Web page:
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Integration and Label Transfer

In this example workflow, we demonstrate two new methods we recently introduced in our preprint, Comprehensive Integration of Single Cell Data:

  • Assembly of multiple distinct scRNA-seq datasets into an integrated reference
  • Transfer of cell type labels from a reference dataset onto a new query dataset

For the purposes of this example, we’ve chosen human pancreatic islet cell datasets produced across four technologies, CelSeq (GSE81076) CelSeq2 (GSE85241), Fluidigm C1 (GSE86469), and SMART-Seq2 (E-MTAB-5061). We provide a combined raw data matrix and associated metadata file here to get started.

The code for the new methodology is implemented in Seurat v3. You can download a beta pre-release at github and easily install using the devtools package.

devtools::install_github(repo = "satijalab/seurat", ref = "release/3.0")

In addition to new methods, Seurat v3 includes a number of improvements aiming to improve the Seurat object and user interaction. To help users familiarize themselves with these changes, we put together a command cheat sheet for common tasks. We are preparing a full release with updated vignettes, tutorials, and documentation in the near future.

Dataset preprocessing

Load in expression matrix and metadata. The metadata file contains the technology (tech column) and cell type annotations (cell type column) for each cell in the four datasets.

library(Seurat)
pancreas.data <- readRDS(file = "~/Downloads/pancreas_expression_matrix.rds")
metadata <- readRDS(file = "~/Downloads/pancreas_metadata.rds")

To construct a reference, we will identify ‘anchors’ between the individual datasets. First, we split the combined object into a list, with each dataset as an element.

pancreas <- CreateSeuratObject(counts = pancreas.data, meta.data = metadata)
pancreas.list <- SplitObject(object = pancreas, split.by = "tech")

Prior to finding anchors, we perform standard preprocessing (log-normalization), and identify variable features individually for each. Note that Seurat v3 implements an improved method for variable feature selection based on a variance stabilizing transformation ("vst")

for (i in 1:length(x = pancreas.list)) {
    pancreas.list[[i]] <- NormalizeData(object = pancreas.list[[i]], verbose = FALSE)
    pancreas.list[[i]] <- FindVariableFeatures(object = pancreas.list[[i]], 
        selection.method = "vst", nfeatures = 2000, verbose = FALSE)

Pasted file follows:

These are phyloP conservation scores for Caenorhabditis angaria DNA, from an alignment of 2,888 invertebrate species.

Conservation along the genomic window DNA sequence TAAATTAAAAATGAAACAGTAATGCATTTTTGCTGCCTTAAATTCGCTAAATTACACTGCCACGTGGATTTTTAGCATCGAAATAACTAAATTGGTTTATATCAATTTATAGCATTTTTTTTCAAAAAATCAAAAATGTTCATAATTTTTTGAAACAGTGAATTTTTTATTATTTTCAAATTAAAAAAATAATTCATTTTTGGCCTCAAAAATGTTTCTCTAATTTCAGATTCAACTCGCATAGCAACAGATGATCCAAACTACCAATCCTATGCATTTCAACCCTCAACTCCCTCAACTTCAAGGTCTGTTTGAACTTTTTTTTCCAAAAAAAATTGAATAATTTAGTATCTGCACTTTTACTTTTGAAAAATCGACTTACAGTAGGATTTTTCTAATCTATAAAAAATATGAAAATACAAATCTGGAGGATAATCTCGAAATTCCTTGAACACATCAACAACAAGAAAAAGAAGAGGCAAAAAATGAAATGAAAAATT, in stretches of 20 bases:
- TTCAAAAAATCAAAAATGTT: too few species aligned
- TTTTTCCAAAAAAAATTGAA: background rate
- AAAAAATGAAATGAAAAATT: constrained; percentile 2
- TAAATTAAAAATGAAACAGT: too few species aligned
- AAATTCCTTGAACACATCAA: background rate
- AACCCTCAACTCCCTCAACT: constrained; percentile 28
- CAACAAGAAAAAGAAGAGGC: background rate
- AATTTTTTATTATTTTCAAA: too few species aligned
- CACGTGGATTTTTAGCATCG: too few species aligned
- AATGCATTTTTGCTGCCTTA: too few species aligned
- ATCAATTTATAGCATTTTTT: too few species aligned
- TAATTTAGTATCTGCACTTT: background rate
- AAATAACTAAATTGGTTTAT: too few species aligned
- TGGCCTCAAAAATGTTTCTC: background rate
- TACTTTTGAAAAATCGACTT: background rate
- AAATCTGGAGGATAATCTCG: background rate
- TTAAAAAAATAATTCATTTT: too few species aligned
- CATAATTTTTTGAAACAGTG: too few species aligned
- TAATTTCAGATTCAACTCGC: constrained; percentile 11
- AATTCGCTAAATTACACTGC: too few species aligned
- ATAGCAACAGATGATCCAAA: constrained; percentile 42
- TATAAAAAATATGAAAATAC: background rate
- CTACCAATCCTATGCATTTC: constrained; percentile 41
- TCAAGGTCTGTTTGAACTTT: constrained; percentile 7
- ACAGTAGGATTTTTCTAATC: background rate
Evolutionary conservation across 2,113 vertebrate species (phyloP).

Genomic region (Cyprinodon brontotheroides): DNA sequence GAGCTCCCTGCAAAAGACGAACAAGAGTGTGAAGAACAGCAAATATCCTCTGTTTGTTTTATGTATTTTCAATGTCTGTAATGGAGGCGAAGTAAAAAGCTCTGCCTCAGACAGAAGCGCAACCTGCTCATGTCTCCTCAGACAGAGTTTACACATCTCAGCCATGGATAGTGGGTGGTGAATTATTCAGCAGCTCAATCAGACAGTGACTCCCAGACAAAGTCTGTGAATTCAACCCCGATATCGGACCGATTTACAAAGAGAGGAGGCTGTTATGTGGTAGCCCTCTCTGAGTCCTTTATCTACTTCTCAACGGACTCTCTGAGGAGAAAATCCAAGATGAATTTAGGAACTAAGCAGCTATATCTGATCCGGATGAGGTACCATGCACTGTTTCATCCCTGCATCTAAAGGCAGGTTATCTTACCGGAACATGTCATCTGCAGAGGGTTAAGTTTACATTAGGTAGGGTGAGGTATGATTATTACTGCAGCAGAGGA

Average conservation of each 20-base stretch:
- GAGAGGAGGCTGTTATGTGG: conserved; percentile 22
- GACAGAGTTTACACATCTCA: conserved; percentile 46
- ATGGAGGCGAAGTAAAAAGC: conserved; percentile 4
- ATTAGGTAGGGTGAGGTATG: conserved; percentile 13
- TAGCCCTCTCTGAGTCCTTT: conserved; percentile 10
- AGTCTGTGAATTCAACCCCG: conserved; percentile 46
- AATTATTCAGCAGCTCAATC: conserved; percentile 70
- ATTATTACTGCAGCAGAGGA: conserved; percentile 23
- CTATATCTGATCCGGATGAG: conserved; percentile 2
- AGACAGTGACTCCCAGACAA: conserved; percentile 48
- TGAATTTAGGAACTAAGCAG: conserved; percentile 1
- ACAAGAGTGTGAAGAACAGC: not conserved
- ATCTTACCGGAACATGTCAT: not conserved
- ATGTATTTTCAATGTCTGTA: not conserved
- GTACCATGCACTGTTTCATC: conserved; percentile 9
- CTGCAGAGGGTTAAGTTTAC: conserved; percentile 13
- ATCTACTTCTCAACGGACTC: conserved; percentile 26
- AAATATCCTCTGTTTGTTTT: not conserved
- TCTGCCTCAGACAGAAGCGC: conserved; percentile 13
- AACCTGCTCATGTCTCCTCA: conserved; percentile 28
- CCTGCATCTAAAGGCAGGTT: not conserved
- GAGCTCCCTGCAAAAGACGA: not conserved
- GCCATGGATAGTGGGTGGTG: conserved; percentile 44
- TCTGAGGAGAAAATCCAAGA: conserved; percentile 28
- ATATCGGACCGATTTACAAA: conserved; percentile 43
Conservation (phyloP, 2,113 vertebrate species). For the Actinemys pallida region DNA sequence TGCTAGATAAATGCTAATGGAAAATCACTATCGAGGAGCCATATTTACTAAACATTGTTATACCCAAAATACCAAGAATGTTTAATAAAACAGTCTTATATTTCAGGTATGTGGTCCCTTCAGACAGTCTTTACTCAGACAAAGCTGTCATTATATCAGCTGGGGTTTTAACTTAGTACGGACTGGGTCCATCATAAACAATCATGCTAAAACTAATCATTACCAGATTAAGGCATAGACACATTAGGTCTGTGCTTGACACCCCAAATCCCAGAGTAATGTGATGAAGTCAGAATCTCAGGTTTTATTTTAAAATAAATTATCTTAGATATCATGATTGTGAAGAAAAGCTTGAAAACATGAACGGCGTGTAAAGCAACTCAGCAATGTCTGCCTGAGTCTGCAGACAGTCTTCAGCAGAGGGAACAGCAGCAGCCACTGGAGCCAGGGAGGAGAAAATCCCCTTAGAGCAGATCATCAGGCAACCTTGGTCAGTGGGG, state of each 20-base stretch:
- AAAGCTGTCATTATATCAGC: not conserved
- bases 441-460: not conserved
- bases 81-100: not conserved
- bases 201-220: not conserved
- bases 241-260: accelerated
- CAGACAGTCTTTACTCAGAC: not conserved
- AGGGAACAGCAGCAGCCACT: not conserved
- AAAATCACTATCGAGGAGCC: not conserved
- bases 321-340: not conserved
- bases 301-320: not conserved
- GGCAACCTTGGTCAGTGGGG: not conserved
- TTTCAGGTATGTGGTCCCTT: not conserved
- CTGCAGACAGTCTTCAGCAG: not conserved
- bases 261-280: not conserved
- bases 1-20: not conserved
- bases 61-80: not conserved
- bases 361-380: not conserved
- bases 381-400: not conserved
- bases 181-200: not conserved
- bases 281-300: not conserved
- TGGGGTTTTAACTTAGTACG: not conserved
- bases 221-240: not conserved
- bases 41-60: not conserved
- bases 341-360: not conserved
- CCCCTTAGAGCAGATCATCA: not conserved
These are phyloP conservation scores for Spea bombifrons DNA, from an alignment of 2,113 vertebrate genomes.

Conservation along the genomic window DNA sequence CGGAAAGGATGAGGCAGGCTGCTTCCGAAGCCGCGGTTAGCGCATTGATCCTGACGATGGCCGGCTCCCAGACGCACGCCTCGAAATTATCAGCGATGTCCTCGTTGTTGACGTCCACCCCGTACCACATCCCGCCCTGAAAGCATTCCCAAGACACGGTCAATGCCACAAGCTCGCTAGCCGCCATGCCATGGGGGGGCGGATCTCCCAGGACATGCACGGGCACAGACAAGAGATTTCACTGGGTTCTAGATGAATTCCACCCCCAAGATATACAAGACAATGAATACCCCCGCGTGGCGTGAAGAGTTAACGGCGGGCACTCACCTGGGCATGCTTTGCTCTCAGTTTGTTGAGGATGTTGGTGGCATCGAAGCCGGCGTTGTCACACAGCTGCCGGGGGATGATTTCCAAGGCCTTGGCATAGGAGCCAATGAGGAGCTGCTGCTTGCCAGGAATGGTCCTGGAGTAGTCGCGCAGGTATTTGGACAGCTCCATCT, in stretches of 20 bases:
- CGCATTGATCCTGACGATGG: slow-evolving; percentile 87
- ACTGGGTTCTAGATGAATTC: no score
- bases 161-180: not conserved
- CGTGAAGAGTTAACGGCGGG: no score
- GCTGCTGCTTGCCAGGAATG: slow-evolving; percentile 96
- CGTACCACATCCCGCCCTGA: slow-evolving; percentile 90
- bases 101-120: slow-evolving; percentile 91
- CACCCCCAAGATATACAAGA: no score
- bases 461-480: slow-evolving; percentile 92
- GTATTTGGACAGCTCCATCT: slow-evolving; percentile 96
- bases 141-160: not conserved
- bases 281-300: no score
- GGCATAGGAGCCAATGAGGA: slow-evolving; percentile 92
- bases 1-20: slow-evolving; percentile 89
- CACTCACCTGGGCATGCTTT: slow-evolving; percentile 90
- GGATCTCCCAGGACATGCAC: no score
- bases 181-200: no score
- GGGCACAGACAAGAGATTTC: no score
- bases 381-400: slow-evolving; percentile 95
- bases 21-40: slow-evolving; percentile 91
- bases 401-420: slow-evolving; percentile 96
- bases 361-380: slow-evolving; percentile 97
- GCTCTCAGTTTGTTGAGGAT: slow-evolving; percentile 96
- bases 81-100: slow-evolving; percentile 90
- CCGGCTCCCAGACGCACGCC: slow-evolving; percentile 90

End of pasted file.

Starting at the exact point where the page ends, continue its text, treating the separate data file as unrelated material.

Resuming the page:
}

Integration of 3 pancreatic islet cell datasets

Next, we identify anchors using the FindIntegrationAnchors function, which takes a list of Seurat objects as input. Here, we integrate three of the objects into a reference (we will use the fourth later in this vignette)

  • We use all default parameters here for identifying anchors, including the ‘dimensionality’ of the dataset (30; feel free to try varying this parameter over a broad range, for example between 10 and 50).
reference.list <- pancreas.list[c("celseq", "celseq2", "smartseq2")]
pancreas.anchors <- FindIntegrationAnchors(object.list = reference.list, dims = 1:30)

We then pass these anchors to the IntegrateData function, which returns a Seurat object.

  • The returned object will contain a new Assay, which holds an integrated (or ‘batch-corrected’) expression matrix for all cells, enabling them to be jointly analyzed.
pancreas.integrated <- IntegrateData(anchorset = pancreas.anchors, dims = 1:30)

After running IntegrateData, the Seurat object will contain a new Assay with the integrated expression matrix. Note that the original (uncorrected values) are still stored in the object in the “RNA” assay, so you can switch back and forth.

We can then use this new integrated matrix for downstream analysis and visualization. Here we scale the integrated data, run PCA, and visualize the results with UMAP. The integrated datasets cluster by cell type, instead of by technology.

library(ggplot2)
library(cowplot)
# switch to integrated assay. The variable features of this assay are
# automatically set during IntegrateData
DefaultAssay(object = pancreas.integrated) <- "integrated"

# Run the standard workflow for visualization and clustering
pancreas.integrated <- ScaleData(object = pancreas.integrated, verbose = FALSE)
pancreas.integrated <- RunPCA(object = pancreas.integrated, npcs = 30, verbose = FALSE)
pancreas.integrated <- RunUMAP(object = pancreas.integrated, reduction = "pca", 
    dims = 1:30)
p1 <- DimPlot(object = pancreas.integrated, reduction = "umap", group.by = "tech")
p2 <- DimPlot(object = pancreas.integrated, reduction = "umap", group.by = "celltype", 
    label = TRUE, repel = TRUE) + NoLegend()
plot_grid(p1, p2)